Facing the apocalypse, Chef Boyardee seemed like a good idea. Now that it turns out we’re mostly going to make it after all, that $200 hoard of canned spaghetti is looking like a poor use of shelf space. You could sit around eating it for the next year, or you could consider donating those extra Irene supplies to any of the New York City charities that are always in need of help. Here’s a quick rundown of where you can pass on your stockpiles:
Food Bank For New York City has drop-off locations all over the borough — just enter your zip code into their Food Program Locator to find the donation dates and times for the outlet nearest you). They take plastic and cans only — if you have extra glass jars of gourmet olives, you’re going to have to figure that one out on your own.
For excess fresh stuff, try St. Joseph House/Catholic Worker (36 E1st St. in Manhattan): according to one Twitter tip, they’re accepting perishables.
Less formal food drives are popping up, too. The band Lion of Ido tweeted that they’ll be collectting canned/dry goods at their 9/7 show at Mercury Lounge.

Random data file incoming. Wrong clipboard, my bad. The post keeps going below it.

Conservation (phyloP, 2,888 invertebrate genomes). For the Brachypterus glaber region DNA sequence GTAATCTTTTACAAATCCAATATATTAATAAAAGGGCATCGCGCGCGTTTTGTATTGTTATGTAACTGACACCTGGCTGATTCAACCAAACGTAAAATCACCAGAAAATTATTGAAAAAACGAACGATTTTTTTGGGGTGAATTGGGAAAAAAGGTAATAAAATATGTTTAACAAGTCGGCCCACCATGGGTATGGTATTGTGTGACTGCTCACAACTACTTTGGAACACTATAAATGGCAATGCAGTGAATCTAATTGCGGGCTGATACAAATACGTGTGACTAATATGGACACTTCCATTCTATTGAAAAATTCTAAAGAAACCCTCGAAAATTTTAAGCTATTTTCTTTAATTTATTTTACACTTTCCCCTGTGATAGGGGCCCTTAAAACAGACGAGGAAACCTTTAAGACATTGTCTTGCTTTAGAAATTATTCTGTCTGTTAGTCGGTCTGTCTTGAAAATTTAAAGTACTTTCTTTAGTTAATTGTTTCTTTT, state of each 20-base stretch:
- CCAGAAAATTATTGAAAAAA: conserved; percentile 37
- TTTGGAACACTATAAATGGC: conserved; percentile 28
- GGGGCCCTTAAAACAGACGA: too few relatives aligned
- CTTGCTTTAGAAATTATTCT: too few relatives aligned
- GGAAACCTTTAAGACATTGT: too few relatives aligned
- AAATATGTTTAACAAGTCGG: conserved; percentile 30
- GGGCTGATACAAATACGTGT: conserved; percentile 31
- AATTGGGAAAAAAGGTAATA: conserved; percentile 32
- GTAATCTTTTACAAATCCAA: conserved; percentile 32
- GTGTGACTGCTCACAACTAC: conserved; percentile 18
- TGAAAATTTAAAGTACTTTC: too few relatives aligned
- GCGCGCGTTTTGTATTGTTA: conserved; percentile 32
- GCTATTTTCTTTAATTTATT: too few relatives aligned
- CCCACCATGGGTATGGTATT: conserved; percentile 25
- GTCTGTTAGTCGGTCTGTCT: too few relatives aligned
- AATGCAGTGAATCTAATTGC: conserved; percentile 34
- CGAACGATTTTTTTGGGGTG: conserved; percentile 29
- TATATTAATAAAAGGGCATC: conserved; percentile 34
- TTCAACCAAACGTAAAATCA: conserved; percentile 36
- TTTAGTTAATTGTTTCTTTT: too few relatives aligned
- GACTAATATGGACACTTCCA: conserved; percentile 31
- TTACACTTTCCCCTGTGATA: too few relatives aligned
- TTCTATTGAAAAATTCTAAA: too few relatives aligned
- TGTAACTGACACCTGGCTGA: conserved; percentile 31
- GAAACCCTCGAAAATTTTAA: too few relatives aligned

New York Animal Care and Control is happy to take excess pet food off your hands (also: towels, blankets, toys). Just drop it by one of their shelters (326 E110th St in East Harlem or 2336 Linden Boulevard in East New York).
And if you’ve found yourself with more batteries than you can use in a lifetime — or at least, before they expire —consider parting with some of your stash. The AARP’s toy donation program is always in need of spares, says the Village Voice, since a lot of the toys they give to sick kids are battery-operated. Email [email protected] for donation details.
What donation sites did we miss? Tell us in the comments!